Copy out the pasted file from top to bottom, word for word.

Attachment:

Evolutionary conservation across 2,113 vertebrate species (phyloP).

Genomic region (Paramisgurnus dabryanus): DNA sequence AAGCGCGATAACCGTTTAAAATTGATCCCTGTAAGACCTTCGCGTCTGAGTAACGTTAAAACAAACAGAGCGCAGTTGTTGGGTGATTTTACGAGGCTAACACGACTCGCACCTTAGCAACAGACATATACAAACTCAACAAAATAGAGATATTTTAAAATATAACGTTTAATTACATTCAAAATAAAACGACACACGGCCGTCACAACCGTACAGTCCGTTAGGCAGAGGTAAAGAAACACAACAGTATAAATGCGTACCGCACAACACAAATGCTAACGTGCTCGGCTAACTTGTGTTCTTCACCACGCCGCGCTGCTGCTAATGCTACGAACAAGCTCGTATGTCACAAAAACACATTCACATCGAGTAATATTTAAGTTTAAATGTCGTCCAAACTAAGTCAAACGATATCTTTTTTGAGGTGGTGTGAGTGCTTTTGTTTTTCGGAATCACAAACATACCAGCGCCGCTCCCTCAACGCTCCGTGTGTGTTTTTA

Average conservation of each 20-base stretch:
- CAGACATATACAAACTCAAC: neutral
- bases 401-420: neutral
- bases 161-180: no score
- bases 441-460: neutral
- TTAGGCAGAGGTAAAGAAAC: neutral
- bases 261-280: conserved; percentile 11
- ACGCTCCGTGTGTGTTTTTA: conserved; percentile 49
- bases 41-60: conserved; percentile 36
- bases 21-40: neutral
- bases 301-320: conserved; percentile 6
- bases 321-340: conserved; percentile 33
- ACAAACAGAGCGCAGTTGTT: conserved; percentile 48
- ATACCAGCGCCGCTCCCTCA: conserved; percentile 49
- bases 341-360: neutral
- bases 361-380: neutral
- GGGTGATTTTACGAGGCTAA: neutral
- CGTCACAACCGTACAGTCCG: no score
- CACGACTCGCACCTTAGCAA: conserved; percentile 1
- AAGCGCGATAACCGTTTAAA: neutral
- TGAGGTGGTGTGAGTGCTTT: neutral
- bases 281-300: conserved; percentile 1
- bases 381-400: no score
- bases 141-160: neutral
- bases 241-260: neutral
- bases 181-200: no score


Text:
Evolutionary conservation across 2,113 vertebrate species (phyloP).

Genomic region (Paramisgurnus dabryanus): DNA sequence AAGCGCGATAACCGTTTAAAATTGATCCCTGTAAGACCTTCGCGTCTGAGTAACGTTAAAACAAACAGAGCGCAGTTGTTGGGTGATTTTACGAGGCTAACACGACTCGCACCTTAGCAACAGACATATACAAACTCAACAAAATAGAGATATTTTAAAATATAACGTTTAATTACATTCAAAATAAAACGACACACGGCCGTCACAACCGTACAGTCCGTTAGGCAGAGGTAAAGAAACACAACAGTATAAATGCGTACCGCACAACACAAATGCTAACGTGCTCGGCTAACTTGTGTTCTTCACCACGCCGCGCTGCTGCTAATGCTACGAACAAGCTCGTATGTCACAAAAACACATTCACATCGAGTAATATTTAAGTTTAAATGTCGTCCAAACTAAGTCAAACGATATCTTTTTTGAGGTGGTGTGAGTGCTTTTGTTTTTCGGAATCACAAACATACCAGCGCCGCTCCCTCAACGCTCCGTGTGTGTTTTTA

Average conservation of each 20-base stretch:
- CAGACATATACAAACTCAAC: neutral
- bases 401-420: neutral
- bases 161-180: no score
- bases 441-460: neutral
- TTAGGCAGAGGTAAAGAAAC: neutral
- bases 261-280: conserved; percentile 11
- ACGCTCCGTGTGTGTTTTTA: conserved; percentile 49
- bases 41-60: conserved; percentile 36
- bases 21-40: neutral
- bases 301-320: conserved; percentile 6
- bases 321-340: conserved; percentile 33
- ACAAACAGAGCGCAGTTGTT: conserved; percentile 48
- ATACCAGCGCCGCTCCCTCA: conserved; percentile 49
- bases 341-360: neutral
- bases 361-380: neutral
- GGGTGATTTTACGAGGCTAA: neutral
- CGTCACAACCGTACAGTCCG: no score
- CACGACTCGCACCTTAGCAA: conserved; percentile 1
- AAGCGCGATAACCGTTTAAA: neutral
- TGAGGTGGTGTGAGTGCTTT: neutral
- bases 281-300: conserved; percentile 1
- bases 381-400: no score
- bases 141-160: neutral
- bases 241-260: neutral
- bases 181-200: no score